Snow can create some truly memorable photographs. One of the simplest snow photography tips is to capture snow in the foreground with a subject focused in the background to create a nice blurred effect framing your subject. Shoot with shutter speed at 1/125th or faster to freeze those flurries in place. Most of all, remember to play! Snow can be much less intimidating than rain, which tends to soak your gear.
Remember: Snow-covered tree branches can be dramatic and perfect for mixing with blue skies, as well.
Snow comes and goes. It’s just water, of course! That means it can blow in fast and melt just as quickly. Trees with thick snow can become drabby in an instant. One of the most important winter photography tips is to act fast when snow is fresh, so you can get the shots you deserve for being out there.
Just be patient with the sun. Sometimes the sun can go behind a cloud, changing your light metering drastically. Wait and experiment with natural lighting once the sun comes back out.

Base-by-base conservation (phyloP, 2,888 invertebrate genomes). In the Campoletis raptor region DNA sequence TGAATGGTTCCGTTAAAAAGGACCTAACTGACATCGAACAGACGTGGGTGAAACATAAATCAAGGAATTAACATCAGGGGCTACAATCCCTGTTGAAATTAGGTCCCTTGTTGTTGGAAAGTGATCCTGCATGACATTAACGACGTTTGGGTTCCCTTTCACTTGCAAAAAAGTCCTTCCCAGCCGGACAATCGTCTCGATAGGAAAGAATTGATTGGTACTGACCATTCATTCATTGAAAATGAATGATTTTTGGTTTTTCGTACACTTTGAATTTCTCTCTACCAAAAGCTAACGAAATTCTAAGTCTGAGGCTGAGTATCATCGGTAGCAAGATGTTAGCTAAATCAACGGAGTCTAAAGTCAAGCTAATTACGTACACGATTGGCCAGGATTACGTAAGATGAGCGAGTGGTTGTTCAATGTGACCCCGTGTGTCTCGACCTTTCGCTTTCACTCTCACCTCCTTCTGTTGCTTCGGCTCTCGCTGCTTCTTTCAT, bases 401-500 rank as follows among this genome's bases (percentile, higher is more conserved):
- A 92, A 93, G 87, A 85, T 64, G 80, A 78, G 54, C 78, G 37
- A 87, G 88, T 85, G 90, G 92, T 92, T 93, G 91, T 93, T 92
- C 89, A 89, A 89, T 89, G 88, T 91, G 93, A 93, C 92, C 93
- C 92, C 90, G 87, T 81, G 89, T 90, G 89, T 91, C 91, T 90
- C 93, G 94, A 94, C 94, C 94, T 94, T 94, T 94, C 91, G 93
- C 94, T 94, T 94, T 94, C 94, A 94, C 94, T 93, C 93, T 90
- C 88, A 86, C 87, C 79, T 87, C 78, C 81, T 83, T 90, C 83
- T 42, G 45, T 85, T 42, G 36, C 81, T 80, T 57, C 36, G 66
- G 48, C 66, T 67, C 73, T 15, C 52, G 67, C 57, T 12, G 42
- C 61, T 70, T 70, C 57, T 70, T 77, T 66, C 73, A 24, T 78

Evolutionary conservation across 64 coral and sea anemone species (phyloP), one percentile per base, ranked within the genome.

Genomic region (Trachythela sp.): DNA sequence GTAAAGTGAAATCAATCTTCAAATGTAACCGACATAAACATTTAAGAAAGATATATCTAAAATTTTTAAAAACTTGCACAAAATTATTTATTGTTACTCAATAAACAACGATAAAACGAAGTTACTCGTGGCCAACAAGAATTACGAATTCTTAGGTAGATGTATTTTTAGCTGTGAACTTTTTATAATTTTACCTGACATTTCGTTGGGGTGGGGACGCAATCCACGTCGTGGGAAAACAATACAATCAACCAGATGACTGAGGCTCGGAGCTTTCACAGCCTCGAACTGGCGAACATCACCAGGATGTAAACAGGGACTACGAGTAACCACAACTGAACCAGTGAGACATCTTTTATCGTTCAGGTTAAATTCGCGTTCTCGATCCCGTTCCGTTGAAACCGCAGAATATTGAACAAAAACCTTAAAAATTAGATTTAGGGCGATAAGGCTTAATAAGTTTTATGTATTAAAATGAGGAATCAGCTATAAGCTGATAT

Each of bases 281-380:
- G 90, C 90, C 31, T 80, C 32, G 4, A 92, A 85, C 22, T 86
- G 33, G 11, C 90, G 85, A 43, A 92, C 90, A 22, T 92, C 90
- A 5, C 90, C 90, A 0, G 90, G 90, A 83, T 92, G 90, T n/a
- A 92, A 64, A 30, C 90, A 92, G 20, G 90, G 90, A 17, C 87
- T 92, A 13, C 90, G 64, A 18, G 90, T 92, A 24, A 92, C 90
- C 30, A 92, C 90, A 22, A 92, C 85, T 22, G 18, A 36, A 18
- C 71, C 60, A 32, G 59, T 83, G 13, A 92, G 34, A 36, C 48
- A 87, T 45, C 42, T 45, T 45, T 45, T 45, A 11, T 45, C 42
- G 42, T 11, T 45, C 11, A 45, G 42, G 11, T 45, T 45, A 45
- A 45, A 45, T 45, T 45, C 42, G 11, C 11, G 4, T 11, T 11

When out in falling snow, you’ll run into a number of natural elements that could be shot in a variety of ways. That means you have plenty of opportunities to explore perspective. Try a macro lens for some close-up frost and snowflake shots. Shoot from the ground.
If you're into drone photography, winter landscapes from higher perspectives can be incredibly dramatic and beautiful as well.
When traveling in wintertime, remember to pack an emergency kit (shovel, fully-charged phone, a bottle of wine, and other accoutrement).
Always keep extra batteries on hand. The cold temperatures can be stressful to lithium-ion batteries and make them drain faster than usual. Keep a spare one in your pocket to prevent at least one battery from draining due to the cold.
As batteries drain faster in cold weather, I use Goal Zero chargers, especially to solar charge in bright, snowy conditions.
I've always trusted Patagonia for rugged, environmentally friendly snow shells, waterproof pants, and other insulated layers. I keep my camera dry with Peak Design, who continues to make rugged covers and packs to keep gear safe.